INDEPENDENT NEWS

The End Of Shark Culling In The Great Barrier Reef - A Year On

Published: Tue 9 Mar 2021 11:32 AM
Humane Society International (HSI) is today giving a progress report on the Queensland Government's implementation of a court order to end the culling of sharks in the Great Barrier Reef Marine Park (GBRMP) showing too many sharks are still dying in what is meant to be a non-lethal program. This follows the charity's 2019 court victory at the Administrative Appeals Tribunal (AAT). The organisation reports that while "some progress has been made”, Queensland "needs to do better” to comply with the court orders.
The orders issued by the AAT required the Shark Control Program to be carried out "in a manner that avoids, to the greatest extent possible, the lethal take of shark.” They require the baited drumlines to be checked "preferably every 24 hours” to reduce the time hooked sharks are left on the drumlines, thereby increasing the chance of survival. It also mandated a trial of SMART drumlines, a non-lethal version of traditional drumlines. The Queensland Government began implementing the orders from February 2020.
Analysing publicly available catch data from February to December 2020, HSI has found that less tiger sharks are being killed, but mortality rates for smaller sharks remain high, with 137 out of 178 sharks caught, still dying in the 'non-lethal' program1.
"Tiger sharks have begun to benefit from the new management procedures but other shark species have found less relief,” said Lawrence Chlebeck, marine biologist with HSI. "Where once all tiger sharks found alive on the lines were shot and killed, those found alive are now being tagged and relocated offshore. Nevertheless, approximately 50% of tiger sharks hooked are still dying.”
"The east coast tiger shark population has declined by 74% over the last 50 years2 meaning reducing their mortality rate further is critical. HSI is concerned that 23 tiger sharks hooked still died since the orders came into effect and that the mortality rates for smaller sharks remain high”.
"The high shark mortality rates can be addressed by checking the drumlines more frequently, so that more hooked animals can be released, gear modifications, and trialling modern non-lethal technologies to replace the lethal drumlines. The AAT ordered a trial of SMART drumlines which are a non-lethal form of drumline that enable prompt release of hooked animals,” said Mr Chlebeck.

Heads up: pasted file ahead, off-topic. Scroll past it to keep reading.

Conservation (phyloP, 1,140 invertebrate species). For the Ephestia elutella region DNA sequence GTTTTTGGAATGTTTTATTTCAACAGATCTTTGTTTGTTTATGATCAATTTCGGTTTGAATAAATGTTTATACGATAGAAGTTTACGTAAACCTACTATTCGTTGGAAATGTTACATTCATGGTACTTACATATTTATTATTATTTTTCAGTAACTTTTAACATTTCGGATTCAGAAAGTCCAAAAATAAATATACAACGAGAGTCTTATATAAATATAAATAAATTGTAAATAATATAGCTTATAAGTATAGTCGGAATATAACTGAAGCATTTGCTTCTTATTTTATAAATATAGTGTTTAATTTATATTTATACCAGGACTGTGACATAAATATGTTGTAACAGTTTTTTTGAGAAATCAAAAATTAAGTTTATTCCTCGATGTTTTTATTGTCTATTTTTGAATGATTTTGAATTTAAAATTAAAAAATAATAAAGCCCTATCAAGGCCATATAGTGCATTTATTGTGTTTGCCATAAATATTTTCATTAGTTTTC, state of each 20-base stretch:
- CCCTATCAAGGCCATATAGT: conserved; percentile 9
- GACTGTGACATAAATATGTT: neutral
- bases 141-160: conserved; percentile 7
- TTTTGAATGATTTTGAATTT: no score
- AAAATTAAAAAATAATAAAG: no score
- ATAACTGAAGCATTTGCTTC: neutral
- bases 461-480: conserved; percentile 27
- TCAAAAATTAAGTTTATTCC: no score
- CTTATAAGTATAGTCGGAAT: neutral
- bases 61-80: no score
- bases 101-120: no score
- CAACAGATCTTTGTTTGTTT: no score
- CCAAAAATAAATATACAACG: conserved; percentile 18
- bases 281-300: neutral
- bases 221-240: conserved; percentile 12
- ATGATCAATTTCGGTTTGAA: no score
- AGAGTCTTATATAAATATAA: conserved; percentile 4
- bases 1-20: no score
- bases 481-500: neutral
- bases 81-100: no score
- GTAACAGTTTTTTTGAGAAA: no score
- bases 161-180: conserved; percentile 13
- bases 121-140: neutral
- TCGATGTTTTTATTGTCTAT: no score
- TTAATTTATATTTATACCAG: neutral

While the Queensland Department of Agriculture and Fisheries has increased the frequency of checking the drumlines from 182 to 260 days per year, they have not required contractors to aim for daily checking and they have yet to implement a SMART drumline trial.
Non-lethal alternatives to drumlines include education, drone surveillance and personal shark deterrents. Using such methods in tandem would provide state-of-art shark risk reduction measures for tourism operators in the GBRMPA, building confidence for tourists coming to Queensland—especially important during this Covid recovery period.
"This court case was decided on the scientifically-backed premise that shark culling does not reduce the risk of shark bite. Humane Society International expects to see further progress to properly implement the court orders so that the people of Queensland are better protected with modern shark management and an end to the unnecessary death of marine wildlife.” concluded Mr Chlebeck.
Great Barrier Reef Shark Control Program Catch - Feb to Dec 2020 (Post-judgement)SpeciesTotalKilledReleased AliveAustralian sharpnose shark220Australian blacktip110Blacktip reef whaler1091Bull whaler50473Common blacktip whaler440Dusky whaler110Great hammerhead110'Hammerhead shark'110Longnose whaler330Pigeye whaler220Sandbar whaler101Scalloped hammerhead110Sharptooth shark431Spot-tail whaler27270Tawny shark17125Tiger shark522329Zebra shark101TOTAL17813741
https://www.data.qld.gov.au/dataset/qld-shark-control-program-catch-statistics-great-barrier-reef-marine-park
Roff G, Brown CJ, Priest MA, Mumby PJ. (2018) Decline of coastal apex shark populations over the past half century. Communications Biology. https://doi.org/10.1038/s42003-018-0233-1

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